WiMAX IEEE 802.16 technology tutorial
- IEEE 802.16, WiMAX, Wireless Microwave Access technology is able to provide 4G levels of Broadband Wireless Access for both mobile and fixed applications.
WiMAX technology is a broadband wireless data communications technology based around the IEE 802.16 standard providing high speed data over a wide area.
The letters of WiMAX stand for Worldwide Interoperability for Microwave Access (AXess), and it is a technology for point to multipoint wireless networking.
WiMAX technology is able to meet the needs of a large variety of users from those in developed nations wanting to install a new high speed data network very cheaply without the cost and time required to install a wired network, to those in rural areas needing fast access where wired solutions may not be viable because of the distances and costs involved. Additionally it is being used for mobile applications, providing high speed data to users on the move.
What is WiMAX technology? - basics
The standard for WiMAX technology is a standard for Wireless Metropolitan Area Networks (WMANs) that has been developed by working group number 16 of IEEE 802, specializing in point-to-multipoint broadband wireless access. Initially 802.16a was developed and launched, but now it has been further refined. 802.16d or 802.16-2004 was released as a refined version of the 802.16a standard aimed at fixed applications. Another version of the standard, 802.16e or 802.16-2005 was also released and aimed at the roaming and mobile markets.
WiMAX technology uses some key technologies to enable it to provide the high speed data rates:
- OFDM (Orthogonal Frequency Division Multiplex): OFDM has been incorporated into WiMAX technology to enable it to provide high speed data without the selective fading and other issues of other forms of signal format.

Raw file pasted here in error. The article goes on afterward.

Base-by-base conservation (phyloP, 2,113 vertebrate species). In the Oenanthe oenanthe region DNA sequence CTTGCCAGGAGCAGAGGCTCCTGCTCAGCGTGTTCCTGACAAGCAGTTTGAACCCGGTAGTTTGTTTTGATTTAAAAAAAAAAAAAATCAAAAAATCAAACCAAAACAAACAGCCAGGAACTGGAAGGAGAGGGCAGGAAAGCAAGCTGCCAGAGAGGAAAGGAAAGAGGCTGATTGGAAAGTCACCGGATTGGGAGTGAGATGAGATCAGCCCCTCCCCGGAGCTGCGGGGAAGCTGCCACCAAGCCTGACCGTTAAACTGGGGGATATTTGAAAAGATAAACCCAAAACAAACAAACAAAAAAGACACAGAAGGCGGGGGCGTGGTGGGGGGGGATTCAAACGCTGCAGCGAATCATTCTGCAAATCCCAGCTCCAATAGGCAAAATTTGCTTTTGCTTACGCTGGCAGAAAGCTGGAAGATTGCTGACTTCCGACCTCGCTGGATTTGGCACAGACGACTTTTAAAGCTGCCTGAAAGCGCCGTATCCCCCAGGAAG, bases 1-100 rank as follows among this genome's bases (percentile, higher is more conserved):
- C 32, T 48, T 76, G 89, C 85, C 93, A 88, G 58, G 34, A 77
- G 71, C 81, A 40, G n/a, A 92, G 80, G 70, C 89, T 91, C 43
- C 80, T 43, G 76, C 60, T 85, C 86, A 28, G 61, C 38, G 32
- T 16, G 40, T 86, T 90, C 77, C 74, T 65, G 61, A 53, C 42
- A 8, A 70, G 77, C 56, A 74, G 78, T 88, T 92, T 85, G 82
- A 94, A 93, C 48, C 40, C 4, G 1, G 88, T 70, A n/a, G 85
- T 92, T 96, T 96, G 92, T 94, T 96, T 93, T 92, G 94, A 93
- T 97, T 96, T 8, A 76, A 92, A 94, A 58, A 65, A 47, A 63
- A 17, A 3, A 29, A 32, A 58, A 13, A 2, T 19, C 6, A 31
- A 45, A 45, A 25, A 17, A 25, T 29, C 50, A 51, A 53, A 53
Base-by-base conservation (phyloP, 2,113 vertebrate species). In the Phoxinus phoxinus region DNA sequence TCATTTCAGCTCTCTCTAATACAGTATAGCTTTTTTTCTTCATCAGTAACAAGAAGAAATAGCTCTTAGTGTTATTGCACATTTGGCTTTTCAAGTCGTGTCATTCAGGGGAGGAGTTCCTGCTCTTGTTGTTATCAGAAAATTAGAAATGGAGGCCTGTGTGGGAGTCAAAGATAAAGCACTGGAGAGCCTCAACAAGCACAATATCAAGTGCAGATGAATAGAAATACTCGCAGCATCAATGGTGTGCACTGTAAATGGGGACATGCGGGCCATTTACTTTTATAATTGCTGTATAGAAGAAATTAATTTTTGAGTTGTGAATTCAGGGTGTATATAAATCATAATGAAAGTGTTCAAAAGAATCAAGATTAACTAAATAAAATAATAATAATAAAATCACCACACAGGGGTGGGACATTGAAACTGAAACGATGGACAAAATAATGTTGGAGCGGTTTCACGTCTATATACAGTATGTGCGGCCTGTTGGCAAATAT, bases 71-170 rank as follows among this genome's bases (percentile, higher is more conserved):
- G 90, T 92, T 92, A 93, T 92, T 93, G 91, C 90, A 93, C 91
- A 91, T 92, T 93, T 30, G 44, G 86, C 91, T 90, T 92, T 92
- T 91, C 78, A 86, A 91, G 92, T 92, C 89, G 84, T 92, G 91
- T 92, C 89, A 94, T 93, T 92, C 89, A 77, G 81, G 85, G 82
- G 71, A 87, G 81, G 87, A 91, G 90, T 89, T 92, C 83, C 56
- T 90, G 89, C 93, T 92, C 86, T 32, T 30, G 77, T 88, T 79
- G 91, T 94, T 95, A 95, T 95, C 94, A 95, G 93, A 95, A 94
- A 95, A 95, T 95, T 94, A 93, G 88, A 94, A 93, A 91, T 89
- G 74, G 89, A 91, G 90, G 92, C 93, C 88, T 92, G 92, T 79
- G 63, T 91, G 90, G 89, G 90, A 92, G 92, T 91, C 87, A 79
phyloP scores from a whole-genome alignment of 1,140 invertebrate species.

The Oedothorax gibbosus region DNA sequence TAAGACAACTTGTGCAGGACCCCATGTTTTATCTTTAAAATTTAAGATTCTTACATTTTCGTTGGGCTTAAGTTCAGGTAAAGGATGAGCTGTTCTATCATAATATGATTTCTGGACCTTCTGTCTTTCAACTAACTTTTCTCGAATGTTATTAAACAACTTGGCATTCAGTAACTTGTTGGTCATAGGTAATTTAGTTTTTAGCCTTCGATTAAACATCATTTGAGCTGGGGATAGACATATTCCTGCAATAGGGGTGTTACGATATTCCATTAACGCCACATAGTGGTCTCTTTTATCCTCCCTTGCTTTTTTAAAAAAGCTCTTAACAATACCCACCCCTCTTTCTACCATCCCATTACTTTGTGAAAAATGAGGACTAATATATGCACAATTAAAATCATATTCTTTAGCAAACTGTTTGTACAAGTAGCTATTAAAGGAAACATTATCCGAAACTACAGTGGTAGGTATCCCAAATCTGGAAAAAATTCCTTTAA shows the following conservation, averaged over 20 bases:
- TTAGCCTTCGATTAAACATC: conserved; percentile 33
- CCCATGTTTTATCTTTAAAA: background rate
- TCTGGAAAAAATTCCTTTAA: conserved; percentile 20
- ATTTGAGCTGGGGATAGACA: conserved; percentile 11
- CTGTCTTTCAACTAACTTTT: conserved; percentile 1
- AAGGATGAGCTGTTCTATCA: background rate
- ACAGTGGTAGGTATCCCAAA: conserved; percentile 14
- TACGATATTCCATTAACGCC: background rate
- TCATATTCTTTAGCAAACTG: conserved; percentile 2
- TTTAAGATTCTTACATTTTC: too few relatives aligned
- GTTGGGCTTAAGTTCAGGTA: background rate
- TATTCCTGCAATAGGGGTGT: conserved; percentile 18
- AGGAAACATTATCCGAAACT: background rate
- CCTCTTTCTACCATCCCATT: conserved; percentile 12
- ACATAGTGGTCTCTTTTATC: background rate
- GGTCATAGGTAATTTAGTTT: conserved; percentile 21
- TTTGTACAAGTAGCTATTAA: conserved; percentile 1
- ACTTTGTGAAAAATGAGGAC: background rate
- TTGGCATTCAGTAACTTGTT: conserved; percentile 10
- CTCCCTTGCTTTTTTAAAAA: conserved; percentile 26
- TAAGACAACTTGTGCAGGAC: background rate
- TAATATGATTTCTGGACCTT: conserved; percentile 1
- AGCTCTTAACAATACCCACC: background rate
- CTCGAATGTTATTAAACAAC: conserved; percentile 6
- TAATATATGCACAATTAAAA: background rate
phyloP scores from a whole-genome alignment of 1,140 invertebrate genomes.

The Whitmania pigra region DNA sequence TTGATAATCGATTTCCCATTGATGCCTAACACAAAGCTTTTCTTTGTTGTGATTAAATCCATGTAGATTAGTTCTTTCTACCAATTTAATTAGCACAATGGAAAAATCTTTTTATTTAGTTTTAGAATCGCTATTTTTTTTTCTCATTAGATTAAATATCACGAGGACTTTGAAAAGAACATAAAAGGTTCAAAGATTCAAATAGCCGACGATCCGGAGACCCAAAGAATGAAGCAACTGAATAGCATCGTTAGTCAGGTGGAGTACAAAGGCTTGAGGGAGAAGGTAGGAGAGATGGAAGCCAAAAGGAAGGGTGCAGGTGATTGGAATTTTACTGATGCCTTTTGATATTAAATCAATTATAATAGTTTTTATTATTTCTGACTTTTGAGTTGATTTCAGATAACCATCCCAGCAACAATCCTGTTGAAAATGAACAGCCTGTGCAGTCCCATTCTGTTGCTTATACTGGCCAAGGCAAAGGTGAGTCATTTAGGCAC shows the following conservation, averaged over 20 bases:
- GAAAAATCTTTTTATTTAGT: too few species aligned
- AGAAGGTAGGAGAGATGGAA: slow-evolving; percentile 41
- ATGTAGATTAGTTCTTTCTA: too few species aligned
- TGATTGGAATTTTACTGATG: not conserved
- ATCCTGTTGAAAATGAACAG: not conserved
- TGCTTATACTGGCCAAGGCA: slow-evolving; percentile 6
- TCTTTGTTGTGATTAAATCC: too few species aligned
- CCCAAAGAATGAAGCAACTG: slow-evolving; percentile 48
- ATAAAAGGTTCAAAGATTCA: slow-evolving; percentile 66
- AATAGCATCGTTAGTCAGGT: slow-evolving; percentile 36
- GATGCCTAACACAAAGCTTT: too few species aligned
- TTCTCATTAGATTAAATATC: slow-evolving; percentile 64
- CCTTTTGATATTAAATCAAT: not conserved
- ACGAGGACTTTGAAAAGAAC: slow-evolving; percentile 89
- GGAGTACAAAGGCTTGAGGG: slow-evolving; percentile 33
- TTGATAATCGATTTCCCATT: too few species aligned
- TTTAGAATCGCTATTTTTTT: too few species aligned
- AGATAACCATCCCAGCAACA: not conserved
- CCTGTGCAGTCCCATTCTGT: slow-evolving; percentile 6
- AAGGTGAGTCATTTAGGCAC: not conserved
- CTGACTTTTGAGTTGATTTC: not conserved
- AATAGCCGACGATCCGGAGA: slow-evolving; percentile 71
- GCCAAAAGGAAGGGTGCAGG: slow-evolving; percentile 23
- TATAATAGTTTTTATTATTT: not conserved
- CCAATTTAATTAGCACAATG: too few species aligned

Note on OFDM:
Orthogonal Frequency Division Multiplex (OFDM) is a form of transmission that uses a large number of close spaced carriers that are modulated with low rate data. Normally these signals would be expected to interfere with each other, but by making the signals orthogonal to each other there is no mutual interference. The data to be transmitted is split across all the carriers to give resilience against selective fading from multi-path effects..
Click on the link for an OFDM tutorial
- MIMO (Multiple Input Multiple Output): WiMAX technology makes use of multipath propagation using MIMO. By utilising the multiple signal paths that exist, the use of MIMO either enables operation with lower signal strength levels, or it allows for higher data rates.
Note on MIMO:
Two major limitations in communications channels can be multipath interference, and the data throughput limitations as a result of Shannon's Law. MIMO provides a way of utilising the multiple signal paths that exist between a transmitter and receiver to significantly improve the data throughput available on a given channel with its defined bandwidth. By using multiple antennas at the transmitter and receiver along with some complex digital signal processing, MIMO technology enables the system to set up multiple data streams on the same channel, thereby increasing the data capacity of a channel.
Click on the link for a MIMO tutorial
The WiMAX Forum is a wireless industry consortium with a growing number of members including many industry leaders. It has been set up to support and develop WiMAX technology worldwide, bring common standards across the globe to enable the technology to become an established worldwide technology.